importance of this degree of truth, which The universities being corporate bodies, relates to the soul and its immortality, with the object of whose collegation is learning, those who believe in these attributes of man, and its advancement, i. e., truth, its ac- has very properly resulted in the subordinaquirement and discovery, it is plain that tion of merely secular truth to it in all eduthe right and expediency of any measure cational processes carried out under such affecting their constitution should be tested auspices; and it was probably the desire to by its effects in regard to truth. Hence the secure the highest and purest theories on discussion of the present question involves a these all-important subjects which originconsideration of the requirements of truth ally led to the adoption, in some instances, in regard to what promotes, and what is of a creed or analogous formula, as a test inimical to, its interests.

whereby a pledge of conformity to certain

dogmas might be obtained from all who that is to say, they are changed in a relative would avail themselves of the advantages sense; hence result different, higher ideas. held out. Now, as the required subscrip- It is easy to see that this must ever be the tion to the Thirty-nine Articles, by all quality pertaining to all human ideas-alwho would matriculate at Oxford or Cam- ways changing — possibly progressing — for bridge, constitutes a test which excludes a the Infinite can never be attained to, or exlarge portion of “British subjects,” whose hausted, consequently the quality of relative“religious opinions” will not allow them to ness can never be superseded; and happy for make this subscription, from the benefits of man that it is so, since he is thereby for ever these institutions, the question, to our mind, secured in the possible enjoyment of the turns upon the wisdom of tests in general, highest and purest of human delights—the and, in consequence, of this test in particu- pursuit and attainment of wisdom, which lar; and we think we shall be able to show, delight would no longer exist for him could from a consideration of the nature of truth he ever reach the ultimatum of wisdomas it exists for man, that they are most pre- the Infinite. Hence progress is an essential judicial to its interests. Not, be it under element, alike in human happiness as in stood, that we would be altogether without human wisdom; and whatever of human a pledge that the neophyte student recog- contrivance or theory professes to be final nizes those moral facts upon which moral and absolute is, by that very sign, false in truth is based; but this pledge, we conceive, position, and injurious in its tendencies. It should be of a most general character; and, is plain that creeds, formulas, and “ articles” indeed, nothing more nor less than a recog- of faith, when used in the character of tests, nition of the Scriptures as a Divine revela- do practically assume this character of being tion, and the rule of faith and life. For this absolute; and in that position they are maniwould imply a belief in the Lord, in his festly opposed to that progress which, we triune characters of Creator, Redeemer, and have seen, is an essential feature of the truth. Regenerator; the soul and its immortality; which is proper to humanity. But we must in a word, all the moral facts of Christianity. here meet an objection, which many, who This, we contend, is all that Truth requires may agree in our opinion as to human truth to form her best, her most intelligent and in general, will still make against it,-cordevoted adherents. To require a pledge of rectness in regard to religious or revealed absolute faith in anything more specific truth in particular. They will probably than this; thus, in any document of man's urge that the Scriptures, as being inspired invention or evolution-is, we hold, a “pre- by the Lord, are a record of divine ideas, sumptuous sin;" for, practically, it is to and thus contain absolute truths; and that elevate a merely human composition to the therefore a creed which embodies these is position and authority of holy writ, for unobnoxious to our strictures. To this we which position we will proceed to show it is answer, that the Scriptures, as the veritable necessarily unfit, and therefore impious in word of God, must indeed embody absolute its nature, and injurious in its effects. truth; that they are in some respects analo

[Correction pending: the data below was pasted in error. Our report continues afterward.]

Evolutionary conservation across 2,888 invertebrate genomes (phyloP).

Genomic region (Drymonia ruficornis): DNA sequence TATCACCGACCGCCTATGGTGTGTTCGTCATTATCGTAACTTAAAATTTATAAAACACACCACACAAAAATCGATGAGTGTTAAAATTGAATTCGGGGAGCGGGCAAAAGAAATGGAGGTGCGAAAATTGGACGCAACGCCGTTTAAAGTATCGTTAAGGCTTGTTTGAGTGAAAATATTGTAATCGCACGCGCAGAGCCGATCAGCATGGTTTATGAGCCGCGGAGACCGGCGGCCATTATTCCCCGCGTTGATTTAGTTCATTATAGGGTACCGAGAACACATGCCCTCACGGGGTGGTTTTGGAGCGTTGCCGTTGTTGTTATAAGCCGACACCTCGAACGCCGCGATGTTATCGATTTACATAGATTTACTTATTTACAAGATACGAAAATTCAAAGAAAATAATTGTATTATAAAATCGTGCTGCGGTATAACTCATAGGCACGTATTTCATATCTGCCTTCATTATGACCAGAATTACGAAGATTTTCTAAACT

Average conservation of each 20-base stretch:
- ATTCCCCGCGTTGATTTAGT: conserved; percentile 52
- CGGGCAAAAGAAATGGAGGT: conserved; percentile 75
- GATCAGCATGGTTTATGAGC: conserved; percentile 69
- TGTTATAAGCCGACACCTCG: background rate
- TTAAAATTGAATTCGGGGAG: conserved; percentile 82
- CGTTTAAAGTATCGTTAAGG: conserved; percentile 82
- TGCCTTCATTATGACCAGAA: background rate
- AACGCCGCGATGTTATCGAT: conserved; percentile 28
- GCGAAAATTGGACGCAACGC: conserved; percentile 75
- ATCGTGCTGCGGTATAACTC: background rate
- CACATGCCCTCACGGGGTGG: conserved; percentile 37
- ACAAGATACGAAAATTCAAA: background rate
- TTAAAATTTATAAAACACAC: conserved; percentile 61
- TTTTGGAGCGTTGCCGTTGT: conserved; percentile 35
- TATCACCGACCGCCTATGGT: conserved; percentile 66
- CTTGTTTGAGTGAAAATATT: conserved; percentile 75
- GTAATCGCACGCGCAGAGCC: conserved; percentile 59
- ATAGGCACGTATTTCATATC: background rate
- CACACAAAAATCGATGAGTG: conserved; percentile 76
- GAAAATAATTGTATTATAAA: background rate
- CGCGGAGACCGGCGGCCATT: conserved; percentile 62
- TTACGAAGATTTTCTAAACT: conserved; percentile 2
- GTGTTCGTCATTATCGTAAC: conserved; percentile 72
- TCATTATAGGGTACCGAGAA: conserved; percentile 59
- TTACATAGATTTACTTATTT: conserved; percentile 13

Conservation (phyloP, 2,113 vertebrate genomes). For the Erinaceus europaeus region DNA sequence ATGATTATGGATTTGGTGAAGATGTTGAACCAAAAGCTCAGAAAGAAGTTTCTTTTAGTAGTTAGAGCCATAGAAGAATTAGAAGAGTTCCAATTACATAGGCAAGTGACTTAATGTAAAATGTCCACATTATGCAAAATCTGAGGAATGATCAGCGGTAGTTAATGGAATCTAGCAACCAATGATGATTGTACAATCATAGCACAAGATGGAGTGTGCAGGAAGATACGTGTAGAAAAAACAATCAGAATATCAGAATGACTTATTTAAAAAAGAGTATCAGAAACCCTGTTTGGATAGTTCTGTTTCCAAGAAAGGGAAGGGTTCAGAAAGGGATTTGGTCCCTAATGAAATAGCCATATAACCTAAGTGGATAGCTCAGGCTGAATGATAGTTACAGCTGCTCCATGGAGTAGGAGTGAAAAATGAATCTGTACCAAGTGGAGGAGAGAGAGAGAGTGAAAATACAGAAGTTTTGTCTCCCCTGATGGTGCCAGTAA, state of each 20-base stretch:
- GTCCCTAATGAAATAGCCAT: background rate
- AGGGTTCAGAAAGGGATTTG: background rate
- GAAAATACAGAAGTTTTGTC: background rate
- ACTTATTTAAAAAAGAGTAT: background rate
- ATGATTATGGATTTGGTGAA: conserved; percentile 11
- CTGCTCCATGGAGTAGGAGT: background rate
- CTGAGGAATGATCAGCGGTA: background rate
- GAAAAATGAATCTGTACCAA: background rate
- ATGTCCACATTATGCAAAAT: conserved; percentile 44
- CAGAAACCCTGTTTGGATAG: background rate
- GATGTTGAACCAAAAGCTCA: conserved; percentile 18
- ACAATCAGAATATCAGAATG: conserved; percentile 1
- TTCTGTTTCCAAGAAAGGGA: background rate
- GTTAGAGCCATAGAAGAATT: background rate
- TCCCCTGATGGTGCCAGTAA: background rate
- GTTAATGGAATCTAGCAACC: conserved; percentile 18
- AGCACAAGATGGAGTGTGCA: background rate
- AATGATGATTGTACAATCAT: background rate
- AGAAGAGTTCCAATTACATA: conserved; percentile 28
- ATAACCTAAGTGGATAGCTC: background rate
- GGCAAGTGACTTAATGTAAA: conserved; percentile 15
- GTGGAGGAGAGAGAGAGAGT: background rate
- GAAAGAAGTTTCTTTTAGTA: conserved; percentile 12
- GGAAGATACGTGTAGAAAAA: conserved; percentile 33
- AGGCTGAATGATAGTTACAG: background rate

Reminding our readers that our remarks, gous to the works of God in nature, which, though to some extent applicable to natural while they present an outward manifestation truth, have more especial reference to truth adequate for human use and comprehension, of the moral sphere, we proceed to remark that are yet inwardly full of mysteries which will, this truth, as it exists for man, is relative to all eternity, engage human investigation, merely in its quality: absolute truth is none and which in their inmost nature are “ past other than truth as it exists in the Divine finding out." We regard the Scriptures as mind. Now, the human mind is obviously the connecting link between heaven and man inadequate to Divine ideas. The ideas, there the medium wherein divine truth is finited fore, of which it is the subject, are relative, and made adequate to the lowest human -relative to its position and powers, such apprehension. It is a book which " the ideas being only the transcripts of things as simple may understand in simplicity, the they appear. On the attainment, by the wise in wisdom”—which possesses an exterhuman mind, of a high position, the forms nal sense suitable for men, an internal sense and relations of things appear to be changed, I adequate to angelic apprehension, and a su